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Inagua residents who stayed behind in storm say no regrets

  • Minister of Labour Dion Foulkes (right) greets Inagua resident Arthur Pritchard yesterday. Pritchard rode out Hurricane Irma in Inagua.

Guardian Senior Reporter

Published: Sep 14, 2017

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Arthur Pritchard, 62, contemplated the government’s warning to evacuate Inagua ahead of what was predicted to be the strongest hurricane to impact the southern islands on record, but yesterday the Matthew Town resident said he does not regret riding out the storm on the island.

Hurricane Irma impacted Inagua on Thursday with over 180-mile-per-hour winds.

Pritchard’s home on Nesbit Street sustained damage to the roof, windows and front door, which he said flew off during the storm.

But his resolve remained intact even as strong winds rushed into the home.

“It wasn’t as [bad] as the people said it was,” said Pritchard, as he sat in front of St. Philip's Community Center.

“We had 180-mile-per-hour winds, so that was a lot of wind.

“But, I trust God and I said whatever happens here could happen anywhere, so, I just stayed.”

Matthew Town, the only settlement in Great Inagua, was spared the brunt of the storm.

Many of the homes sustained some degree of roof damage.

This was also the case with the Inagua All Age School.

Several hundred residents evacuated the island last week Wednesday.

Dozens of them who were accommodated at the New Providence Community Centre (NPCC) travelled back to Inagua yesterday, eager to return home.

On the returning flight was Prime Minister Dr. Hubert Minnis, members of his Cabinet, Exuma and Ragged Island MP Chester Cooper and National Emergency Management Agency (NEMA) officials.

Passengers clapped as the Bahamasair aircraft touched down at the Inagua airport.

Francita Lightbourne said she decided to remain on the island because of her mother, 72, who refused to abandon their home.

When the winds began lashing the house on Thursday evening, Lightbourne contemplated whether she had made the right decision.

“Through it all, I hardly slept, but my mother slept straight through it,” she said before greeting returning residents.

“With every little noise, I went and checked.

“But, she (her mother) said 'relax and go to bed'.

“Other than that, everything went smoothly. I’m glad I stayed.

“First of all, my mummy did not want to leave and I didn’t want to leave her.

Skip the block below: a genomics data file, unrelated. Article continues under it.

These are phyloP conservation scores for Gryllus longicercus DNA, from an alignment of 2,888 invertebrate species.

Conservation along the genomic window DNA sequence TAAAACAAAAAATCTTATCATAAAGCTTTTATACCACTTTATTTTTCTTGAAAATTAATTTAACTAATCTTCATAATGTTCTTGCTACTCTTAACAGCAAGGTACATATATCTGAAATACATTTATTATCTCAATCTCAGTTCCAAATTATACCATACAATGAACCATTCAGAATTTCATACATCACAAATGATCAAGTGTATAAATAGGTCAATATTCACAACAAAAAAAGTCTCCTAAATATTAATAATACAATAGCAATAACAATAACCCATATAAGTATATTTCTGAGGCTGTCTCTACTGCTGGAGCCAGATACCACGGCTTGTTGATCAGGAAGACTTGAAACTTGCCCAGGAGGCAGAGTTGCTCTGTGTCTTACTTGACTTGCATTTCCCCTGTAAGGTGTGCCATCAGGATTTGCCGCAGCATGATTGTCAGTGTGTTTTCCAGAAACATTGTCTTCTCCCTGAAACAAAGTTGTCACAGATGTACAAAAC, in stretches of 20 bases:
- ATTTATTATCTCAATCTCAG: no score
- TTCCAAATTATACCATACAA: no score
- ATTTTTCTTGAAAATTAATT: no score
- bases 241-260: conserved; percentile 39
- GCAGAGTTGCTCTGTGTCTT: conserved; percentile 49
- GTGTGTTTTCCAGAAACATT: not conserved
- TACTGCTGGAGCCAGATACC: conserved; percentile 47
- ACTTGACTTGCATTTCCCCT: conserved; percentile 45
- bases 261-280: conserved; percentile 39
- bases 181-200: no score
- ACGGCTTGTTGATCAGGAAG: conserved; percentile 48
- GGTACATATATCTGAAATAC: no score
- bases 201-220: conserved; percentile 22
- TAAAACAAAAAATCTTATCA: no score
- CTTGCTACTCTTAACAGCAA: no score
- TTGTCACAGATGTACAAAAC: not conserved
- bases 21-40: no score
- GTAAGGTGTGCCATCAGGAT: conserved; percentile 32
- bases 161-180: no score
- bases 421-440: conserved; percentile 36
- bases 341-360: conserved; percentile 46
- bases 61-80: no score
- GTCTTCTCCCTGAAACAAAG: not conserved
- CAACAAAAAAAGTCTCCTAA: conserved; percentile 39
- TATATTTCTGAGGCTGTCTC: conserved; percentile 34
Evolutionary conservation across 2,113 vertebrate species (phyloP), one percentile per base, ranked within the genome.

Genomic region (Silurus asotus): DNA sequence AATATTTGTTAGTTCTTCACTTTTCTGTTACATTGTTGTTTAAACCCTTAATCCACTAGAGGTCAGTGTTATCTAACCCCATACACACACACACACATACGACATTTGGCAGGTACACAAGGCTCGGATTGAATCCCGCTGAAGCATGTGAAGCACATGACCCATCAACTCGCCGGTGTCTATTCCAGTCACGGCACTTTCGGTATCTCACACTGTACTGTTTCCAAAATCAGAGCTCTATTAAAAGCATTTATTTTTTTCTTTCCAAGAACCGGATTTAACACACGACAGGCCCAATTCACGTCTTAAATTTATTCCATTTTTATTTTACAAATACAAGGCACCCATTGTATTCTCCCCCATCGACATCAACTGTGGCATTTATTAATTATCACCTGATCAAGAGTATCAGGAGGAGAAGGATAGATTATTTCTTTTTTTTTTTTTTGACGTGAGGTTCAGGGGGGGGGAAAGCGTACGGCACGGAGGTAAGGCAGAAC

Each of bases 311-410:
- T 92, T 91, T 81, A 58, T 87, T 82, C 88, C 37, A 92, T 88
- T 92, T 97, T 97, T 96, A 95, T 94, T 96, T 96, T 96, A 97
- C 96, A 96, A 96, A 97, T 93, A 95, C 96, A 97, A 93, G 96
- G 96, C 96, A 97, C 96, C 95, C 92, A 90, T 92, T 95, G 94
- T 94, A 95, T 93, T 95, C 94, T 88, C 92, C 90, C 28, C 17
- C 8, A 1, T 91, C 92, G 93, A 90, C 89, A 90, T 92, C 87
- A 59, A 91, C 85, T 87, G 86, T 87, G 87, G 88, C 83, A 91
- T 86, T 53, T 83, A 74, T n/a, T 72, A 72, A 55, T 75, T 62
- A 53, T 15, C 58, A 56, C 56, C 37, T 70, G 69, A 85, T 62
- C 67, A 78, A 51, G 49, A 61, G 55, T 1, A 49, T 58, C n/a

“We just celebrated her birthday the week before.

“Everyone was home to celebrate her birthday and she said she was not leaving.”

Some shingles were stripped off the roof, but the house had minimal damage.

Lightbourne, a sales clerk at Morton Salt, said she was pleased residents were returning to the community as the island has been “kind of quiet”.

Colin Ingraham was also among the residents who remained behind.

He said the decision was easy: He wanted to be in a position to assist people upon Irma’s passage.

“I used to work for the water plant and they asked me to manage it until they get back,” Ingraham said.

“They asked me if I was going and I said no.

“We were able to get water up and running to all communities yesterday (Tuesday).

“Morton has cleaned up all the debris from the main streets so we can get back and forth.”

Ingraham said as Irma descended over the island, shingles popped off the roof.

He likened the sound to gunshots.

At one point water came inside the building.

But the fisherman, his wife, daughter, son and mother-in-law are happy they stayed, he said.

“We just thank God no one got hurt and there was no loss of life,” said Ingraham, who plans to continue to weather storms on Inagua, noting that islanders are “resilient and strong people of faith”.



A large portion of Morton Salt’s maintenance building has been exposed.

A pile of wooden beams, shingles and debris lay in front of the building.

Senior Director of Mining and Manufacturing Jean-Baptiste Dromer said the company’s first priority is the safety and well-being of its employees and residents in Inagua.

However, the operation has come to a halt as the company assesses the damage.

Repairs are underway to the roof of the maintenance building and other structures.

“Hurricane Irma cannot destroy the unstoppable sprit of Inagua and Morton Bahamas,” Dromer said.

“We are still performing an operation assessment of the damage as we speak.

“It’s too early to say all the damage we suffered.”

Morton Salt’s first major shipment to the island brought supplies, including food, to aid in the recovery.


One people

Speaking to the media at Lynden Pindling International Airport, the prime minister said the government will do what is necessary to repair the homes on Inagua, noting that the damage was minimal.

“I hope that everyone has learnt a lesson from what has happened and that is if we work together as a team and remain together as a team, one people, one Bahamas, one Bahamian, then we can overcome any obstacle,” Minnis said.

“Hurricane Irma...was one of the greatest challenges that we have faced and I think we have overcome, and we will be better prepared for others as they approach.”

Several residents also returned to Mayaguana yesterday, which was spared any major damage.

The prime minister and his team also visited that island yesterday.

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